Many of the Kingdom’s authorised car dealers surpassed their sales targets for 2011, with some also reporting difficulty in meeting demand as natural disasters impacted supply chains.
RMA Asia Co, which imports Ford Motor vehicles, last year exceeded its sales target of 400 units by 10 per cent, resulting in a 30 per cent year-on-year increase, according to General Manager Seng Voeung.
“We noticed that after we recovered from the global financial crisis, which forced people to cut their expenses, they started to spend more on new modern goods like new cars,” he said.
Toyota Cambodia also saw an increase in demand, according to President Kong Nuon. However, the company was unable to meet many customer orders because Japan’s earthquake and tsunami in March and floods in Thailand late last year hit supply chains.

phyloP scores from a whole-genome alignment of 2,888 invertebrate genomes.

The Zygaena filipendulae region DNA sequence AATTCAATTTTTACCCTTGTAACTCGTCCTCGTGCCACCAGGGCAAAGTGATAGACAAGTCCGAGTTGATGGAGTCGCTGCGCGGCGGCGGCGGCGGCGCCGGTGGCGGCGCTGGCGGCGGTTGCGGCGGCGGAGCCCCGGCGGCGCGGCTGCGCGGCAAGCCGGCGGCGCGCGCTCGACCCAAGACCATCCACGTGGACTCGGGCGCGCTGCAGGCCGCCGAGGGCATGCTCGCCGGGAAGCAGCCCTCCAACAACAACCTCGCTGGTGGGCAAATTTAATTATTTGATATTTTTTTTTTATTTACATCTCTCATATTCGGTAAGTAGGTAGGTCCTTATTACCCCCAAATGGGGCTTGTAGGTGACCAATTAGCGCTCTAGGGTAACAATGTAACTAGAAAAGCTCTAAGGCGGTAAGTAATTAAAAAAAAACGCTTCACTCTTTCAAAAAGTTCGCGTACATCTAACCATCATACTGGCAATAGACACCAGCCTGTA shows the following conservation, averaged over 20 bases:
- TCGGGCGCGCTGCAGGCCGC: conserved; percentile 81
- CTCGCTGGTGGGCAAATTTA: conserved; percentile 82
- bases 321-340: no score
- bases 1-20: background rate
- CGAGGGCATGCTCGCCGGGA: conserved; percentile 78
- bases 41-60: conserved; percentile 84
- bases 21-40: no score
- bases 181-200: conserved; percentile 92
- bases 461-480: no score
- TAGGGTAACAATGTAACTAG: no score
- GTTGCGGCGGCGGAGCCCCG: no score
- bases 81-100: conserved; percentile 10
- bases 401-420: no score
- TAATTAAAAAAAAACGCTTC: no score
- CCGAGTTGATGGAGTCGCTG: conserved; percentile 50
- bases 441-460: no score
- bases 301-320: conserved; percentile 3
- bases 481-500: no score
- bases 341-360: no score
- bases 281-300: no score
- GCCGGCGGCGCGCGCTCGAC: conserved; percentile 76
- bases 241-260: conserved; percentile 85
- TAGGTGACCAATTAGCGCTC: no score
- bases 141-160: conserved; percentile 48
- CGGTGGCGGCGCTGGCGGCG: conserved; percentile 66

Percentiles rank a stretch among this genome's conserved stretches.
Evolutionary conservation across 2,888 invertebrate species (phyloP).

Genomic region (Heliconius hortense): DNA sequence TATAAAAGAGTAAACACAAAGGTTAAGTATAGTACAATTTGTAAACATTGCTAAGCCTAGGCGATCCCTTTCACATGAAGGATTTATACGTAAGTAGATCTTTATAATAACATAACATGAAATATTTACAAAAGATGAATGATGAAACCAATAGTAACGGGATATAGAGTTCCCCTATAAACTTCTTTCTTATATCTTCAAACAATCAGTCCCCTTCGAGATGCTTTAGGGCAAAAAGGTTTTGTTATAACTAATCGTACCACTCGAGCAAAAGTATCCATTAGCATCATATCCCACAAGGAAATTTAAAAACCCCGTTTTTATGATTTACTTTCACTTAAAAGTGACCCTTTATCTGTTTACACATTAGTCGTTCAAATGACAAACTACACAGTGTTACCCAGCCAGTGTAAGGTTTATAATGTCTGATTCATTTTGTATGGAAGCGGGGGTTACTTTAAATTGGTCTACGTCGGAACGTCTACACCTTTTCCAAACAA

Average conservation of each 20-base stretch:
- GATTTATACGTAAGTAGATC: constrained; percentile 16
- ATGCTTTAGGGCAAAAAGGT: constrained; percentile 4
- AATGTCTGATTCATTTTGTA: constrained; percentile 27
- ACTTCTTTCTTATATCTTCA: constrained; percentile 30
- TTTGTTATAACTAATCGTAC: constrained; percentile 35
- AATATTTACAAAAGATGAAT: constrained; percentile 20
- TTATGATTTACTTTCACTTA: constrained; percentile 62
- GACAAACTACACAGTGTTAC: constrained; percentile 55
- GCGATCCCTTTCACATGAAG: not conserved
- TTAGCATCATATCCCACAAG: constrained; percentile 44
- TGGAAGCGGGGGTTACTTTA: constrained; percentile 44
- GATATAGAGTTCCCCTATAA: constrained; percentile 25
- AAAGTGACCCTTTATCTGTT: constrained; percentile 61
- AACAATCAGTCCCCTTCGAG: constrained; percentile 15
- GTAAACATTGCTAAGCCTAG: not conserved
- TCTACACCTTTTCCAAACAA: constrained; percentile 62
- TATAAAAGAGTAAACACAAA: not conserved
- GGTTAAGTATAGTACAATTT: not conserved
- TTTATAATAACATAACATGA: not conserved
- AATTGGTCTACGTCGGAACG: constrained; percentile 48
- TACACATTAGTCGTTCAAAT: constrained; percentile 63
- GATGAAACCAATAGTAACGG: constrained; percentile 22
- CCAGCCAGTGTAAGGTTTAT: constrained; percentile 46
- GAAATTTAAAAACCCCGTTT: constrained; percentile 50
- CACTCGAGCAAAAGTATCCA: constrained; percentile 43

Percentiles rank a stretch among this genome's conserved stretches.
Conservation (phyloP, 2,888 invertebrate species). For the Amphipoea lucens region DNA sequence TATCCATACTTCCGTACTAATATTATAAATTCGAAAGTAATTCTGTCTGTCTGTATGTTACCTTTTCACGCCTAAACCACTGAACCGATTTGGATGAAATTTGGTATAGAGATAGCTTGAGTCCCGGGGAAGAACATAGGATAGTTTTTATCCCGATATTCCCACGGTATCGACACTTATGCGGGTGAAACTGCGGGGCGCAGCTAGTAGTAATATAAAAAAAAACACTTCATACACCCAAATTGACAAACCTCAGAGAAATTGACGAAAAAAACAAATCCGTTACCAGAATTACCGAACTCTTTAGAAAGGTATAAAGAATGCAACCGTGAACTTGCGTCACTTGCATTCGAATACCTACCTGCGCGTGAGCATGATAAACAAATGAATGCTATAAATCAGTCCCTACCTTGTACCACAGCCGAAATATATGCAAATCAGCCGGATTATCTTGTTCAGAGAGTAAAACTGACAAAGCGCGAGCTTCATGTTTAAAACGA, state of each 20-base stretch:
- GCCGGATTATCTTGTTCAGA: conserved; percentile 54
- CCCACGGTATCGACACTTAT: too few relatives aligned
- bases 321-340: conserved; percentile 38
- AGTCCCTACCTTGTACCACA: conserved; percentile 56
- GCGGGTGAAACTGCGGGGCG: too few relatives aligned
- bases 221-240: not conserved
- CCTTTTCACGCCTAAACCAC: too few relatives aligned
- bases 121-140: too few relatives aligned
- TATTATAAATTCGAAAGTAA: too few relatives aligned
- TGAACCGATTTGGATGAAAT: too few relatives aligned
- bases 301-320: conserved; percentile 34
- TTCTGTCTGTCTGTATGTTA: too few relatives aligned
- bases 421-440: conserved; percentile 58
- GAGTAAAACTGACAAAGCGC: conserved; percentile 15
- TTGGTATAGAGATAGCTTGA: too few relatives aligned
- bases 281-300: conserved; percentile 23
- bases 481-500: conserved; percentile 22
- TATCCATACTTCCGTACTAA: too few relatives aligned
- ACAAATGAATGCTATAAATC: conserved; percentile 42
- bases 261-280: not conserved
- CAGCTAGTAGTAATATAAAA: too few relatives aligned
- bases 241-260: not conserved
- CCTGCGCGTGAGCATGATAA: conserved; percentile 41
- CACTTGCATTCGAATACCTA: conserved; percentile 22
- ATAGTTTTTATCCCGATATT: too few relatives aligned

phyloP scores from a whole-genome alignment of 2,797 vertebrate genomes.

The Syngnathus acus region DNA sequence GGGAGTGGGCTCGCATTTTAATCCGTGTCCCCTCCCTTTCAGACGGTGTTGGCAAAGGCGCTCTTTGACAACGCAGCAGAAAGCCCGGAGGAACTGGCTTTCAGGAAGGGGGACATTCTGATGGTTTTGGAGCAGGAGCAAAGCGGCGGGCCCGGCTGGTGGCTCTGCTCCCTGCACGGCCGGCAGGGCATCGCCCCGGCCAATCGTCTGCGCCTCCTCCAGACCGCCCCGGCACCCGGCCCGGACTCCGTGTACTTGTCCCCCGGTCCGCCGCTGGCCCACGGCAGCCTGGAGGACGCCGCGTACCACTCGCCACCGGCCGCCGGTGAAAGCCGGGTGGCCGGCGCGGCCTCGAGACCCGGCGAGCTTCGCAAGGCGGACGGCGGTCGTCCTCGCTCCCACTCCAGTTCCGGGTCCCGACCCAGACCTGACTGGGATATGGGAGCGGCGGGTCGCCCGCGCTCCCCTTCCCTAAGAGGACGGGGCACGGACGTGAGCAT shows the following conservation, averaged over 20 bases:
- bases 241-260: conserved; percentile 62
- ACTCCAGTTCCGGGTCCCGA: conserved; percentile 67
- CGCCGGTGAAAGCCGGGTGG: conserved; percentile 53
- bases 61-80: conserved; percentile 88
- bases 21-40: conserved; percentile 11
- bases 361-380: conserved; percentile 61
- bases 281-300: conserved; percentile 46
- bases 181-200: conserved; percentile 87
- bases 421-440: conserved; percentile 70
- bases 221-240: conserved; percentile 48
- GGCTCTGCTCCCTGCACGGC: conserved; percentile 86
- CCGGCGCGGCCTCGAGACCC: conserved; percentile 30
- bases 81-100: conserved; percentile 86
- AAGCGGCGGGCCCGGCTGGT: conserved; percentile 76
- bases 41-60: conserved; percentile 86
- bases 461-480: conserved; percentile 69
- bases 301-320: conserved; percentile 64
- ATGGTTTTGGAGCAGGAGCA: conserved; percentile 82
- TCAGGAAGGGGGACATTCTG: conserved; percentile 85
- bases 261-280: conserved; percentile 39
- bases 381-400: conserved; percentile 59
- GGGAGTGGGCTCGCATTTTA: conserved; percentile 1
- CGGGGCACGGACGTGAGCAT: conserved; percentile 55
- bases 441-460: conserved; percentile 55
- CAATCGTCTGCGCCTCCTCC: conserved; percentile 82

As a result, Toyota Cambodia sold only 450 to 500 units in 2011, far below its target of between 1,300 and 1,500 units, but a small increase over 2010, he said.
Long Narith, managing director of Narita Motorcare Cambodia, which imports the Nissan brand, noted a 15 per cent year-on-year increase in sales last year.
But Narita also was unable to meet demand as its factory in Thailand was impacted by the floods, he said.
Chinese brand Great Wall Motor saw higher sales early in the year but a decline in later months, although for a different reason: a change in loan requirements by the country’s banks.
“The banks started requiring collateral in July, and sales dropped since then,” Peang Mann, chairman and CEO of Great Wall seller Worldwide Garage, said.
He estimated that Worldwide Garage sold about 70 per cent of its 2011 target, though he would not disclose exact figures.